The Problem with Crypto
If you have spent any amount of time browsing the Internet, you are likely to have encountered the idea of cryptocurrency at least once. This is an exciting step in the establishment of the world's digital economy and poses both significant opportunities and risks.
The rise in popularity of cryptocurrencies such as Bitcoin, Monero, Ripple, Shib, and so on has led to a dramatic increase in the number of people who are actively looking to trade these currencies. When this is coupled with lower barriers to entry for trading platforms, then many people see dabbling with cryptocurrency is seen as a lucrative proposition. Especially cyber-criminals.
Cyber-criminals often use fraud attacks in order to trick the user to send cryptocurrency to the attacker’s cryptocurrency wallet, or they may use other techniques such as malware, or drive-by attacks to use the victim’s processing resources for crypto-mining purposes. In the eyes of cyber-criminals, an unsecured machine is exactly the same as a wallet left unattended at a nightclub.
Luckily, if you're a Cato customer, we automatically have mitigation strategies in place to help keep you secure.
Cato's Crypto Solution
There are a variety of vectors for cryptocurrency attacks, for example stealing crypto coins just like stealing someone's physical wallet. However, it's also possible to mine crypto coins using local hardware. This means that it's possible that for cyber-criminals to compromise hosts and servers in your account and use them to mine crypto coins. This causes a significant impact on performance for these resources, and increased profits for the cyber-criminals.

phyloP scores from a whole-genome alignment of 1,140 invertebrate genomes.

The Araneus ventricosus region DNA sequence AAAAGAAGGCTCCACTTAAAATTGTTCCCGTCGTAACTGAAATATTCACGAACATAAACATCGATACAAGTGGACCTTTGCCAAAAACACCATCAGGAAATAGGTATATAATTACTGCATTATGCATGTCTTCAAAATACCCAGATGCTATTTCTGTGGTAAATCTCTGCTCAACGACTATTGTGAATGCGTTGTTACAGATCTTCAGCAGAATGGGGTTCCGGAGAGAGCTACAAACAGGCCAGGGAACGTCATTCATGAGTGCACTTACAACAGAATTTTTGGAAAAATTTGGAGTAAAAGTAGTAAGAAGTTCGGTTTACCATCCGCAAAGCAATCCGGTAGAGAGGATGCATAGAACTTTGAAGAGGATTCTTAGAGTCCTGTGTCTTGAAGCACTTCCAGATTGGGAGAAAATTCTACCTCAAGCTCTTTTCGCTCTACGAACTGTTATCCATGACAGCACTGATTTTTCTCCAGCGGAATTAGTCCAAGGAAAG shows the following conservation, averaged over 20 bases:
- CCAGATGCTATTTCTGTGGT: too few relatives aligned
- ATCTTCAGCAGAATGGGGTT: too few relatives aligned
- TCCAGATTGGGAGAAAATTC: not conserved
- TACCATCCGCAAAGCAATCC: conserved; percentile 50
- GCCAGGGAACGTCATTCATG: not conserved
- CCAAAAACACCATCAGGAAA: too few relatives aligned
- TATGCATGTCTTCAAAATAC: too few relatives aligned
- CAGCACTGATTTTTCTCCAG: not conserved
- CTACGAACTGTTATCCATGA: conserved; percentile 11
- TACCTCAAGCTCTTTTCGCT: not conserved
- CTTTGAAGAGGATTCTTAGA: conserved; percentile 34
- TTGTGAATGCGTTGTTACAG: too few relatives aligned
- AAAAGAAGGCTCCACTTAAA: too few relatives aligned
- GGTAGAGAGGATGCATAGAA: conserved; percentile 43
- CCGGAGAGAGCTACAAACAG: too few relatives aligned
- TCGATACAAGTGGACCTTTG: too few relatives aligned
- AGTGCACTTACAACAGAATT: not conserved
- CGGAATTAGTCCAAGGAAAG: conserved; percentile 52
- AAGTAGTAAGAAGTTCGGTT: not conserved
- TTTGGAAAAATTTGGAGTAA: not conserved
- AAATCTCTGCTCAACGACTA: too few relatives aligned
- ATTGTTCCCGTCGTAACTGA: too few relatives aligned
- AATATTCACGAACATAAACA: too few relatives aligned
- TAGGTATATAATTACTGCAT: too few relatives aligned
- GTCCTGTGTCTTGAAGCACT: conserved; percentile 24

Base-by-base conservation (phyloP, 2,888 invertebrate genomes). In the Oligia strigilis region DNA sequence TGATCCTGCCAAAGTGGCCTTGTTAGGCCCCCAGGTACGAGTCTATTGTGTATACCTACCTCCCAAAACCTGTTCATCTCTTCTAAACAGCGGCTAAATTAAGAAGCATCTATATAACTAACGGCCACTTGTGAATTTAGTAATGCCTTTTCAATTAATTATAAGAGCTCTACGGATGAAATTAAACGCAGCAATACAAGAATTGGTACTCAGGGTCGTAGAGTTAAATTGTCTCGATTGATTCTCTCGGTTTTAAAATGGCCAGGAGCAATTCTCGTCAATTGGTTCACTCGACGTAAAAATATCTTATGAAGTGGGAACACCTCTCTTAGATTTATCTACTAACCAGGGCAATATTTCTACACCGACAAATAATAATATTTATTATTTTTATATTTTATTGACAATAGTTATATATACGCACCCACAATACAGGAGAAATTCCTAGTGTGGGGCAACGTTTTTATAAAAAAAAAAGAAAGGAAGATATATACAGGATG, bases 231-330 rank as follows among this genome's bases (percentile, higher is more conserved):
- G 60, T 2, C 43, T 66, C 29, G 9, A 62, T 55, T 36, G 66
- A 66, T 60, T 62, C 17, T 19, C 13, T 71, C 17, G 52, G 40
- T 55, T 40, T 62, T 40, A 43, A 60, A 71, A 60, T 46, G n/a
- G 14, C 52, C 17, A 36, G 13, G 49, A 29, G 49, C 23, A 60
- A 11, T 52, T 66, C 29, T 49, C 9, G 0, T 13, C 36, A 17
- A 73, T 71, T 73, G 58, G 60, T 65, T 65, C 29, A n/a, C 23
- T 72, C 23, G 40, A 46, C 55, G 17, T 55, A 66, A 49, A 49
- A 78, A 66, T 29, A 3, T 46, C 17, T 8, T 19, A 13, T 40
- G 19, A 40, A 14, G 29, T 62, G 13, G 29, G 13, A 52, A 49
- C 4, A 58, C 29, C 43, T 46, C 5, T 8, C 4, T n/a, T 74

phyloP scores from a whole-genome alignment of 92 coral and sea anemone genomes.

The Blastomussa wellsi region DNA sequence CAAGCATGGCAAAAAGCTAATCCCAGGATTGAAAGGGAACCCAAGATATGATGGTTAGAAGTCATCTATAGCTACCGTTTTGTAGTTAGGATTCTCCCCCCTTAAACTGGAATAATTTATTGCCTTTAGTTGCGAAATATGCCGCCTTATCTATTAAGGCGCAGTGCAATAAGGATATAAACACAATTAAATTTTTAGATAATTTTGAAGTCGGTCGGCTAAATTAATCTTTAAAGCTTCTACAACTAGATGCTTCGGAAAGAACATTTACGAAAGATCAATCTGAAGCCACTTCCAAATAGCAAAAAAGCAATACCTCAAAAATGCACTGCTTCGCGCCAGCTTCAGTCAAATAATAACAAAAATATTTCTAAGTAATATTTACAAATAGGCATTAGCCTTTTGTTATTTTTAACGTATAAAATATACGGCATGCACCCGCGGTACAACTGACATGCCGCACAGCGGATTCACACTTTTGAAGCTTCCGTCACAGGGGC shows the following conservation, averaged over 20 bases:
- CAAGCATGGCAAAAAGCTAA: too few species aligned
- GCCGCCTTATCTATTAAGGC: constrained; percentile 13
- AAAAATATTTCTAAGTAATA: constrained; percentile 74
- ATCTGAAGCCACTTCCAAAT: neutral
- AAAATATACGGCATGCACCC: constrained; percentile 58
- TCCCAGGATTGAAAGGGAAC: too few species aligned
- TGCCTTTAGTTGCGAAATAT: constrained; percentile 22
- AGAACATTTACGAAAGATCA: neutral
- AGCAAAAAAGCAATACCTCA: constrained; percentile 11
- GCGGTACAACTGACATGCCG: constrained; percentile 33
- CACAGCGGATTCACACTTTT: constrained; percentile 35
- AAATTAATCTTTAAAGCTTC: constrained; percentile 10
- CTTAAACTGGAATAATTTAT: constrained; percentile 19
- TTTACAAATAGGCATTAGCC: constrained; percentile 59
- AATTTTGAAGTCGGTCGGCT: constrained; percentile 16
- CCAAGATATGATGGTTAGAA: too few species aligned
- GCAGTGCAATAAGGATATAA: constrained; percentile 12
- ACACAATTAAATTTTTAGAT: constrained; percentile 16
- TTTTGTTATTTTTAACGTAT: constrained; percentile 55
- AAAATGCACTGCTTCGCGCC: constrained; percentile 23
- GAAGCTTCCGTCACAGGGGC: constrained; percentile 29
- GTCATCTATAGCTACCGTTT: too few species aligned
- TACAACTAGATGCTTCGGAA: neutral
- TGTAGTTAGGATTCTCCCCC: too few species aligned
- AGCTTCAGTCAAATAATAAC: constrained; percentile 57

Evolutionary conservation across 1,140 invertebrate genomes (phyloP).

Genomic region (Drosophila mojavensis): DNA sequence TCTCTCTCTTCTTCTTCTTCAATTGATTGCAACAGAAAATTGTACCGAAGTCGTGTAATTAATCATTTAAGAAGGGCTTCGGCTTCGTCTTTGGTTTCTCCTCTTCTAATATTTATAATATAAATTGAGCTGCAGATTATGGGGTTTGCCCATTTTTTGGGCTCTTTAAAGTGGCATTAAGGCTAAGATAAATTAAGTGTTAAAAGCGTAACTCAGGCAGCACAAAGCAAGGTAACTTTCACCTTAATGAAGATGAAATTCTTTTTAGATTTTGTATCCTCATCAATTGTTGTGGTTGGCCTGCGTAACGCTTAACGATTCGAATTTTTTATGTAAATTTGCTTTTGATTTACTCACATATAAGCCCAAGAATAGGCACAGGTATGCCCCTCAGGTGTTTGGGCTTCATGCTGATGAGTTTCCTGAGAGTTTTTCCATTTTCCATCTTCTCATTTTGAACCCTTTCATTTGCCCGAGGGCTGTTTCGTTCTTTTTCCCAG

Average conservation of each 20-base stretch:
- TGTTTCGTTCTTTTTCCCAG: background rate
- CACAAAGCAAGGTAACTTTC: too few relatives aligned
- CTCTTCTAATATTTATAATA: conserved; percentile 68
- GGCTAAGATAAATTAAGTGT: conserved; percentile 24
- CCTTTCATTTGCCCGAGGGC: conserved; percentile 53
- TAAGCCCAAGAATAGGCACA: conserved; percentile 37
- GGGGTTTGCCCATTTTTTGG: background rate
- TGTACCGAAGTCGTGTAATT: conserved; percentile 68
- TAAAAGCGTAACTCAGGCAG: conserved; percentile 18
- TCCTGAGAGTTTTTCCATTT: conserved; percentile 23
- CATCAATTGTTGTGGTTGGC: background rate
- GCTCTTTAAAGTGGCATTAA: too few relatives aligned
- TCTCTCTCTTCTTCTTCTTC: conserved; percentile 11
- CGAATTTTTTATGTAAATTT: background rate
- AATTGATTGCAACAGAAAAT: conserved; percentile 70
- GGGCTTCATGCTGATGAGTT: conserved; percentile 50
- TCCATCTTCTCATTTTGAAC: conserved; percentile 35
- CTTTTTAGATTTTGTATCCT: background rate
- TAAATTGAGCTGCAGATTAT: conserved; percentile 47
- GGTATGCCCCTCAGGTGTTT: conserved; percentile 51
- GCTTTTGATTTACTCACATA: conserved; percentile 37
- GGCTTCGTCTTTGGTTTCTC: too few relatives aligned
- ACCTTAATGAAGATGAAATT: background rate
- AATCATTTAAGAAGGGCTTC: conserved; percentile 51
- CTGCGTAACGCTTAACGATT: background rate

The Cato Cloud uses several different approaches to protect your account from crypto attacks, let's start to explore the options.
Whenever a crypto-miner attempts to utilize system resources to generate a coin, the software must contact a pool, or validate the work effort against the blockchain. Once the proof of completion has been submitted, a coin (or most likely a fragment of), is issued to the associated wallet. This leads to machines running at nearly 100% CPU and GPU almost constantly, impacting your users' digital experience and increasing operational costs for your business.
The Cato IPS service automatically mitigates and blocks the transmission and communication of this type of traffic, using advanced threat analysis which is continuously updated. The Cato Security team creates dedicated IPS signatures to detect mining protocols such as Stratum and also for known miners such as XMRig and XMR-Stak. In addition, there are also dedicated IPS signature and heuristics for known cryptocurrency malware, to help mitigate any potential impact there may be on your business operations.
Cato is constantly maintaining, monitoring and evolving the IPS engine, so you can relax knowing that the Cato Cloud is always up-to-date with the latest protections.
Threat Intelligence Feeds
As part of the Cato IPS service, we use dedicated threat intelligence feeds for cryptocurrency, which help to detect mining pools and malicious domains associated with known cryptocurrency attacks and malware. In addition, we created our own threat intelligence feed to detect and block cryptocurrency activity (regardless of the protocol type).